Photos and text by Victor Layug, contributor
Dare to Ask: Teen Pregnancy, HIV-AIDS & the Youth, a symposium on health, sexuality, population and development was held at August 29, 2012 at the Bulwagang Balagtas of the Polytechnic University of the Philippines. It was hosted by John Carlo De Galicia, the Youth Adviser for the Foundation for Adolescent Development (FAD).
FAD is a non-government organization which aims to help Filipino youth, aged 13-19, understand, appreciate and manage the changes that accompany the critical period known as adolescence.
Ms. Cecilia C. Villa, Executive Director for FAD, explained to the audience of students from PUP that FAD believes in teaching how prevention is better than any cure, and it aims to do so by providing anchored information and education. She went on to explain the four themes espoused by FAD: Self-Esteem, Boy-Girl Relationships, Parent-Child Relationships, and Sexuality.
To recap the previous activities held by FAD to promote awareness, she explained how they conducted a series of youth camp-based programs in adolescent sexuality and reproductive health in the late 1990s.
Today, FAD is has been conducting the Dare to Ask symposiums, which aim to empower Filipino families, help them make informed decisions, and help them improve their quality of life.
The first resource person to speak was Dr. Emma Alesna Llanto, President of the Society of Adolescent Medicine of the Philippines and pioneer of the Teen Mom Program of the Philippine General Hospital. Dr. Llanto informed the audience that most of today’s youth are not accurately knowledgeable about HIV, primarily because most of today’s youth receive their information from media. Mass media is not, she asserts, the most accurate source of information pertaining to sexuality.
Dr. Llanto stated that 57% of first sexual encounters are either unplanned or unwanted, the reason for which varies depending on the gender. For girls, it is usually because they are pressured into having their first sexual encounter by their partner. For boys, it is because they are pressured by their peers.
Dr. Llanto also dismissed the common notion that sexual education will promote promiscuity in the youth, stating that if sexual education will do anything, it will empower the youth with accurate information. It will then help them make right decisions, and most importantly, help them have meaningful and respectful relationships.
After Dr. Llanto’s talk, a PUP student then asked a question pertaining to the education of out-of-school youths, stating that these youths who are not currently enrolled in any academic institution have a higher likelihood of becoming teenage parents themselves mainly because of their lack of education. His question was answered by Ms. Villa, who said that a possible solution would be a partnership with the Sangguniang Kabataan in areas wherein more sexual education is required, as well as another partnership with the National Youth Commission. The NYC may be able to discuss sexuality issues with the out-of-school youths.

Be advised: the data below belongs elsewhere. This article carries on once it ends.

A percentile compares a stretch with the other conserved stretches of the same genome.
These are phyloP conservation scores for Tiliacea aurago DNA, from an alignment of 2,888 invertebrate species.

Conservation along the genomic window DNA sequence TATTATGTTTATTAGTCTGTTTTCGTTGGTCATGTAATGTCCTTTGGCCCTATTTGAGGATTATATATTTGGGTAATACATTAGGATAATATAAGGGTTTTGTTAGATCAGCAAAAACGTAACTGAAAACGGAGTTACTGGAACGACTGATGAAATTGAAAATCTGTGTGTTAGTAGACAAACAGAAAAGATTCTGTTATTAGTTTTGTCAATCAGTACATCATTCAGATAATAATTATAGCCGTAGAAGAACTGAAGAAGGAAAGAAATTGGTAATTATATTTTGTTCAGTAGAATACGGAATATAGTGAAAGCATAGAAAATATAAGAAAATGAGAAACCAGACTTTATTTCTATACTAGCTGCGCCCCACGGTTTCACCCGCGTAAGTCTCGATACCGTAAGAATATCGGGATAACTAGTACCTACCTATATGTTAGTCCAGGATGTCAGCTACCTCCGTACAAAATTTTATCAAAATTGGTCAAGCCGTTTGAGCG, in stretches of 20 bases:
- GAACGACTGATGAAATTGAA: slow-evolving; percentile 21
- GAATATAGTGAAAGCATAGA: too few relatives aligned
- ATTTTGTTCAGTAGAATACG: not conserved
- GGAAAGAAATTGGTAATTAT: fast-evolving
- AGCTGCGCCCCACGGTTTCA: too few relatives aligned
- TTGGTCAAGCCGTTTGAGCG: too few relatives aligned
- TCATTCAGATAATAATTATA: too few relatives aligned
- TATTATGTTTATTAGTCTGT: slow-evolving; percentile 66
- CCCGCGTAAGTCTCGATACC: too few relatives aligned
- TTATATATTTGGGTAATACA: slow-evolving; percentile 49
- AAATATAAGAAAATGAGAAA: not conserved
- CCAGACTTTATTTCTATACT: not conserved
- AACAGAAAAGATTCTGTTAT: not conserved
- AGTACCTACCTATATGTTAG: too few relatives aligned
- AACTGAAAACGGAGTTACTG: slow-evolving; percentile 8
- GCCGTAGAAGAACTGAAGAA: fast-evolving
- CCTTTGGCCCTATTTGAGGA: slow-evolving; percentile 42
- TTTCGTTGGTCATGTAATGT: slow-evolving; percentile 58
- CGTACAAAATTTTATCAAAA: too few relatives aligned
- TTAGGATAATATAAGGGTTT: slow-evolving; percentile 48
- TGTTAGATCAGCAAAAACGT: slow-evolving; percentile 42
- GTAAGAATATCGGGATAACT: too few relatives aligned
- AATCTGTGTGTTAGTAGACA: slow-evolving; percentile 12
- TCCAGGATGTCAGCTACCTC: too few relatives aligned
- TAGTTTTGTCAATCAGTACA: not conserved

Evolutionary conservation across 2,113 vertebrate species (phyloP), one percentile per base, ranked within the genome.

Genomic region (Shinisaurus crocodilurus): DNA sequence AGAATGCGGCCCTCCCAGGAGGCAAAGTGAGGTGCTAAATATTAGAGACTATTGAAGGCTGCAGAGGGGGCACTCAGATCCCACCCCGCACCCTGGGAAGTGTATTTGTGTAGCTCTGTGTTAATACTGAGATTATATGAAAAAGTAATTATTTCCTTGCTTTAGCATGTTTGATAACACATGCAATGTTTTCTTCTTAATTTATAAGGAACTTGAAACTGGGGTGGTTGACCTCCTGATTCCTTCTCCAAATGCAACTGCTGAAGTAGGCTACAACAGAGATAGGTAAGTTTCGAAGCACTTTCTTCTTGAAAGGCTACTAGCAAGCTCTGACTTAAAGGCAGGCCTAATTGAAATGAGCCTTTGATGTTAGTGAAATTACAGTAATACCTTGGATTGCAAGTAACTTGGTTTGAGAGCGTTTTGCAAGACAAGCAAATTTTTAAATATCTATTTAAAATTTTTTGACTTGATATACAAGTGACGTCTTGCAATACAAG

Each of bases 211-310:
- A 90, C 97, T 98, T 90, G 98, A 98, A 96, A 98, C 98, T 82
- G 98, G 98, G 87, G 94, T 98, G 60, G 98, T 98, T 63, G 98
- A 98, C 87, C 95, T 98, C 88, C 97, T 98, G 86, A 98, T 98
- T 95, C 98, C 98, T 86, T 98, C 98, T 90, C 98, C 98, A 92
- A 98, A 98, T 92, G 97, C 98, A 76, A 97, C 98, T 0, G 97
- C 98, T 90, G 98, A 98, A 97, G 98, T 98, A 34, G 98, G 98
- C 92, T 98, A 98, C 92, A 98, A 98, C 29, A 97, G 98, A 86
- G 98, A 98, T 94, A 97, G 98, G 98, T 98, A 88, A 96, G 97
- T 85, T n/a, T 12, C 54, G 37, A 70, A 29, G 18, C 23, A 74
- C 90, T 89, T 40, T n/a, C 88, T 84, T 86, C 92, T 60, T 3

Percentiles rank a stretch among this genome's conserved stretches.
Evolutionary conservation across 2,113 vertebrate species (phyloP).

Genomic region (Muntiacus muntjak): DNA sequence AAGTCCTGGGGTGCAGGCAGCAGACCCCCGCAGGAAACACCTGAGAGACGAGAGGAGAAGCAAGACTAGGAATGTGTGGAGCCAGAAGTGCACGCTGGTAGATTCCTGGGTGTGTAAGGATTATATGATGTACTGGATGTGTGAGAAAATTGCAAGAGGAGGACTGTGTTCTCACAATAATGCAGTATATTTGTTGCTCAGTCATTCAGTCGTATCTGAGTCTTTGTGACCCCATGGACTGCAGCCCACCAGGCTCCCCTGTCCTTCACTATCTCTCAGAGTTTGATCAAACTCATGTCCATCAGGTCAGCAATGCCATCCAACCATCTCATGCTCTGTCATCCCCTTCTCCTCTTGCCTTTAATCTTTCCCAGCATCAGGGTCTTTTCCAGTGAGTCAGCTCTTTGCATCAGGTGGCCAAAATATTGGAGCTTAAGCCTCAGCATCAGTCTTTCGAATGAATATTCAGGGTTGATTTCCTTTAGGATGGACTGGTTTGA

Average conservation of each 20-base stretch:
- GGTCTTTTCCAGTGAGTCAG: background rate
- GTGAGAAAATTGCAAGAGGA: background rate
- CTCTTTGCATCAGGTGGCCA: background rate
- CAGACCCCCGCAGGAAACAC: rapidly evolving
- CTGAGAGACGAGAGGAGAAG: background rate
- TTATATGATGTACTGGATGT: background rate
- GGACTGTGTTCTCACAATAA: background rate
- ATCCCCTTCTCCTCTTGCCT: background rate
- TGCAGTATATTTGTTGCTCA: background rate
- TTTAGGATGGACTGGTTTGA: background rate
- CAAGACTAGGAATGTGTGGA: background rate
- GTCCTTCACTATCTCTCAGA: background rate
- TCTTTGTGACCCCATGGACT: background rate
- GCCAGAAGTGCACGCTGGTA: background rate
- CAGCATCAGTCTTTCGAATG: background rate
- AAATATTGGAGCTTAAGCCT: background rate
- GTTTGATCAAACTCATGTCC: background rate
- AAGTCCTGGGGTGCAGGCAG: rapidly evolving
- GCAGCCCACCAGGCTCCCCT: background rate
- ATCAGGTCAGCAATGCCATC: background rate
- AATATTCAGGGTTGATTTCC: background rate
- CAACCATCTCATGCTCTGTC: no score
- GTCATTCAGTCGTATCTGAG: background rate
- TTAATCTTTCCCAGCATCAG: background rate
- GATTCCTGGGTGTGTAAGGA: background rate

The second resource speaker was Dr. Jovanni Templonuevo, an HIV and AIDS specialist who hoped to help the students understand three things that day: identify their role in HIV prevention, understand key facts about HIV, and identify their next steps regarding HIV prevention. Dr. Templonuevo showed the audience the statistics published by UNAIDS, WHO and UNICEF, stating that by the end of 2010, there were an estimated 24 million people living with HIV/AIDS. Approximately 50% of these were women, and 3.4 million were children.
He then stated that from the years 1990 to 1999, not only was there a steady rise of new AIDS cases, but the Philippines was also one of the seven countries in the world wherein there was an increasing number of HIV primarily because of IDU (intravenous drug use).
According to Dr. Templonuevo, the four most common modes of transmission of HIV/AIDS are unprotected sexual contact (whether heterosexual, homosexual and bisexual) infected blood transfusions, infected pregnancies, and the previously stated IDUs, usually because of shared or previously used needles. Dr. Templonuevo dismissed several speculated but false modes of transmission such as mosquito bites, hugging, kissing, and sharing utensils, towels or bathrooms with someone who is HIV-positive.
A student asked Dr. Templonuevo regarding cures or control once infected, since he spoke mainly of prevention. Dr. Templonuevo responded that currently there is no cure for HIV-AIDS, but there is a treatment available to those who are HIV-positive. The treatment involves the use of anti-retroviral (ARV) drugs. ARVs control HIV replication, restore and preserve immunologic functions, stabilize and increase CD4 cell counts, and reduce HIV-related complications. Their use improves quality of life and increase chances of survival. ARVs are available to anyone who has tested positive, so long as he/she has been tested three months after exposure to HIV so as to avoid a false positive.
Dr. Templonuevo ended his talk by stating the ABC of HIV prevention: abstinence, being faithful to one partner, and correct and consistent use of condoms. He also underscored the importance of saying no to drugs, and getting good education.